A photographer happens the catch a picture of some celebrity tackling a little old lady. That’s what he saw, it happened, so he runs it all over the press. “SO AND SO TACKLES LITTLE OLD LADY!!”

    The “picture” was a snap shot of a particular moment in time. Well, because of the photographer “angle” that say, he couldn’t see that celebrity was actually pushing the little old lady out of the path of a quick moving car.

    The point, the photographer saw what he saw, true, but there were some big gaps missing and once he published the picture, the damage is done to the reputation to the celebrity.

    I don’t mind notes and descriptors with some commentary, but while an 89 vs. 91 might not really mean a huge difference between two $20 Syrahs, it can mean all the difference to consumers who lack the gumption to make up their own minds. When you factor in that the 89, could have been a 91/92 at some other “point in time,” well there is my problem with it. This is how people provide for their families after all and at the end of the day the critic gets paid all the same.

  4. Regarding a non point based system: “There is not enough demarcation between a good wine and an out-of-this world wine.” Anthony, yes there is. It would look like this, following a description of the wine and a “highly recommended” type thing:

    “This is a wine that should not be missed by anyone!” – Sir Critic

    I am not saying we need to get rid of scores, but to say it is the only way to really identify an outstanding wine is false.

    P.S. I don’t work in the industry and my friends who do score rather well. No sour grapes.

  5. Wayne: a very interesting take on the “relativistic” simultaneity of what the photographer saw, as opposed to what another observer might have seen. But you make my point for me: it’s another reason why the consumer needs to take any critical review as a singularity — a particular space/time impression that describes only itself.

  6. At last, an original topic!

    What’s funny about all this is that almost no one outside the wine business, that is, the average consumer, spends any time worrying about or analyzing the 100 point scale. They’ve heard all the arguments for and against it, and they just don’t care. They use it as a reference because it works for them, or they ignore it because it’s meaningless to them. But it is the gold standard for navel-gazing in the industry.

    And, in truth, the industry, wineries and lazy retailers and marketing people, made the 100 point scale successful, not Robert Parker. Even by endlessly talking about it we give it added importance. It’s not going away, too much advertising revenue, revenue that pays STEVE!’s salary, and, at times, mine, depends upon those scores. The 100 point scale, like so much else in life, is all about the almighty dollar–not integrity, not accuracy, not objectivity, not morality. It sells magazines and it sells wine. It isn’t required to be anything but financially viable, and it has proven to be that, more than Puffs and Davis scales and Badges.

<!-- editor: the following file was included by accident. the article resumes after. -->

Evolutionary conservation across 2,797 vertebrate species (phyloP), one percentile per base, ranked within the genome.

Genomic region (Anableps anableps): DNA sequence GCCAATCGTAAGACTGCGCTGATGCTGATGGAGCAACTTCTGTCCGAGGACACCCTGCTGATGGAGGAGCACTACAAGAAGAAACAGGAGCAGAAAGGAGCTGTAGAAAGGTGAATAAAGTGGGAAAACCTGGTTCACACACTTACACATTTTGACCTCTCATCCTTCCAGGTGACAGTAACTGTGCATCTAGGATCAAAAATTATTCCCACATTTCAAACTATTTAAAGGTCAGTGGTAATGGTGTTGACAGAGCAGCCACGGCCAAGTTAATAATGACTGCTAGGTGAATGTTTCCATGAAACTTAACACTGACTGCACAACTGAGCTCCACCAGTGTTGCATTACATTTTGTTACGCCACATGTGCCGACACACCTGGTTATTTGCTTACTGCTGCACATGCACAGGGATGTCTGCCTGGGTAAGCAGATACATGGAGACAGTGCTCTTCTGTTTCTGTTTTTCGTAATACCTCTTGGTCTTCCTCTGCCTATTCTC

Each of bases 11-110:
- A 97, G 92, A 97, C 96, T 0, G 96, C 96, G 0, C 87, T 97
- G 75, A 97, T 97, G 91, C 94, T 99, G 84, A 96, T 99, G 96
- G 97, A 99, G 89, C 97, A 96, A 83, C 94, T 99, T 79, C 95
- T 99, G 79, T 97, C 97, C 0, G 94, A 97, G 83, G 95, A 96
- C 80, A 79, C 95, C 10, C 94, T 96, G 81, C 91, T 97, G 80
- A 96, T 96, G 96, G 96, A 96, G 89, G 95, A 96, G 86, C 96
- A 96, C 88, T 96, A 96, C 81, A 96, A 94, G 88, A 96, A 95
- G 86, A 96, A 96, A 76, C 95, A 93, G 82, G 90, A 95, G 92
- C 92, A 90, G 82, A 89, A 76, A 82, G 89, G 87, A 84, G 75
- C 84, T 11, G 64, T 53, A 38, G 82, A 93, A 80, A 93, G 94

I’d say we should stop beating this dead horse, but then blogs would only be about bloggers and how much they’ve changed the wine business. And that’s a far drearier subject.

  7. Ron, you’re too tough on this salary thing. There’s nothing wrong with earning a living. We all do it. You too! And when it comes to their jobs, every worker buys into the system they work for. If they didn’t, they wouldn’t last long. So the harshness of your critique is unwarranted.

  8. Try this. Have the same people taste the same 5 wines (double blind) on two successive days – or the same day with an activity lasting at least two hours w
    between the tastings. Have no music in the background during the activity – play cards, walk, tour a village – whatever.

    During one of the tastings play background music with some beat – something modern.

    Wanna make people like a wine, play soft music – not jazz, rock, hip hop, etc.


    At the other tasting play soft, gentle classical music – or even romantic piano songs (NOT the 1812 Overture).

    The resulting scores on the wineswill vary significantly – one tasting to the other. Depend on it.

  9. I don’t think I was being harsh, Steve, maybe cynical, but not that harsh.

    If the 100 point scale didn’t resonate with consumers, didn’t make them buy wine and wine magazines, would it still be with us? I remember the early days of the Wine Spectator, when it was in a newspaper format, and they didn’t have scores, only descriptions and recommendations. This is what so many 100 point bashers long for, it seems. Problem is, it didn’t sell magazines and it didn’t sell wine and it didn’t sell advertising. And it made for incredibly boring reading. When they began emulating Parker’s success, they began to make money and get a lot more advertising dollars. Would they be so successful without the wine ratings? I think the answer to that is simple.

    I’ve often made fun of the 100 point scale, but I don’t think it needs any defense. Nielsen ratings for TV are equally stupid, but they ruled TV for decades, still do, and those are simply, and only, about advertising money. Look at their methods closely, and it’s a joke. But the industry buys into it, so it remains important. This doesn’t make the people who use Nielsen ratings or wine scores frauds or disingenuous. I would never question your integrity, or Charlie’s, or Paul Gregutt’s (except in a satiric mode). You use the 100 point scale as you are employed to, and you use it as fairly and as incisively as that flawed system allows. No need to defend that. I don’t mean stop explaining how you use it, but defending it is a waste of time. It doesn’t need defending.